News-20/08/14

 Tommy Denihan, Annette O Donnell, Carol O Connor, Karina Buckley, and Michael O' Connor 

Tommy Denihan, Annette O Donnell, Carol O Connor, Karina Buckley, and Michael O’ Connor

 Tony Halpin, Donal Woulfe and Lorcan McAuliffe.  Seated; Hannah Finnegan

Tony Halpin, Donal Woulfe and Lorcan McAuliffe.
Seated; Hannah Finnegan

 

 

 

 

 

 

 

 

 

 

 

 

Athea Drama Group

Athea Drama Group present two One Act Plays ‘The Mountain is Gone’ by P.J. Coen and ‘Backwater’ by John. B. Keane at the Memorial Hall, Athea on Saturday August 23rd and Sunday August 24th at 8pm with both plays performed on both nights. Directed by Annette O’ Donnell and Amina Parkes, ‘The Mountain is Gone’ tells the story of Matthew Clark for whom there is no place like home, where his people and surroundings are familiar ….that is until the unthinkable happens…the mountain is gone!!

Directed by Donal Woulfe ‘Backwater’ is set in the fictional village of Fongo where a festival is about to take place. Jimmy Swan hasn’t been home from England or seen his mother in 9 years. He returns for the festival accompanied by his two best friends Sammy and Eddie. What could possibly go wrong??

The Parish Festival continues until Sunday next with lots of events taking place throughout the week including something for all the family. As we go to press the Amusements have arrived.

See Kathleen’s Corner for full details.

Chronic Disease Prevention

 There are a number of factors that contribute to the development of disease—toxins in our food and the environment, stress, lifestyle habits, medications, lacking exercise—but far and away the most predominant one I believe is CHRONIC INFLAMMATION.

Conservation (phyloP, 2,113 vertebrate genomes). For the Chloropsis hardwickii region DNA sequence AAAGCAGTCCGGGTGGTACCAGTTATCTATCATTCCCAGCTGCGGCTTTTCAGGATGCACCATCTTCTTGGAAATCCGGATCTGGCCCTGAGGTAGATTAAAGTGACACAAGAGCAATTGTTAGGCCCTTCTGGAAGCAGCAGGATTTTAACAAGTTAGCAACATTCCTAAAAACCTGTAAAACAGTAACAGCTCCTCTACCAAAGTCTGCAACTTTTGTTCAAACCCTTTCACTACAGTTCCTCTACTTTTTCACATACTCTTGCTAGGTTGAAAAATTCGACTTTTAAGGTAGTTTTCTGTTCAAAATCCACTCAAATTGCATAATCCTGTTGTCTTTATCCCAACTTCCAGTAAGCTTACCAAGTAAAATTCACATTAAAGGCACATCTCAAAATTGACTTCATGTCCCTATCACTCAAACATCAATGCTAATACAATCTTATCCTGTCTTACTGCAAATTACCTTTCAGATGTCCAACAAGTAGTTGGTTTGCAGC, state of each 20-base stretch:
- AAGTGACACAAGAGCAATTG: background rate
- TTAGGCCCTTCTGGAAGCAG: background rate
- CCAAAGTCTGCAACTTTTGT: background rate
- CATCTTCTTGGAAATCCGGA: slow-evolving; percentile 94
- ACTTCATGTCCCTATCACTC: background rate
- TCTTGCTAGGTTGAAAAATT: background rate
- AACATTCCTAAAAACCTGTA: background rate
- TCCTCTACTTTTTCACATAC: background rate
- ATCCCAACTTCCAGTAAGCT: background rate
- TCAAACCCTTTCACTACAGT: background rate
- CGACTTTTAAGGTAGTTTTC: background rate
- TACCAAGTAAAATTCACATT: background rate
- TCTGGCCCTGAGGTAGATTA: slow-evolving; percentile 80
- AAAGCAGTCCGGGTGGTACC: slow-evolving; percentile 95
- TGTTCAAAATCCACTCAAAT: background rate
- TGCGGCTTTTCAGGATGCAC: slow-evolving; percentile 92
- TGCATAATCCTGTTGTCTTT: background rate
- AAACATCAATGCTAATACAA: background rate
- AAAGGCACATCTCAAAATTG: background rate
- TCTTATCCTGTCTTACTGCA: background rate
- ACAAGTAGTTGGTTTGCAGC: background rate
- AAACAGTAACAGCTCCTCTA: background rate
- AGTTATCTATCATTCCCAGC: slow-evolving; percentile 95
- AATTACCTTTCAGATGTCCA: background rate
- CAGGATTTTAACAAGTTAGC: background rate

The many sides of inflammation

First and foremost, it’s important to understand that ALL inflammation is not created equal—in many instances, it’s a good guy and very helpful to you.

Inflammation is your body’s natural response to challenges like infections, injuries, wounds or insect bites.  Inflammation is a sign that your body’s “repairmen” (including your immune cells and cholesterol) have come to your rescue and are doing their job to “fix” the problem and get you back to normal.

Once the healing process is underway, inflammation naturally subsides.

But the problem arises when inflammation is NOT related to an isolated health challenge, but instead is caused by other factors and becomes constant and chronic.

That’s when inflammation becomes a bad guy.  Chronic inflammation goes FAR beyond the simple healing of a wound and instead starts to impair the normal functioning of your cells, tissues and organs.

And eventually it can manifest itself as conditions like arthritis, atherosclerosis, fibromyalgia, migraines, myositis (muscle pain), accelerated aging, Type 2 diabetes, stroke and degenerative joint disease, to name a few.

Why do SO many people have chronic inflammation?

Millions of people are walking around in a chronic state of inflammation and we have the disease statistics to prove it.

According to the Centres for Disease Control and Prevention (CDC), 7 out of 10 deaths  are from chronic diseases.  Heart disease, cancer and stroke alone account for more than half of all deaths each year.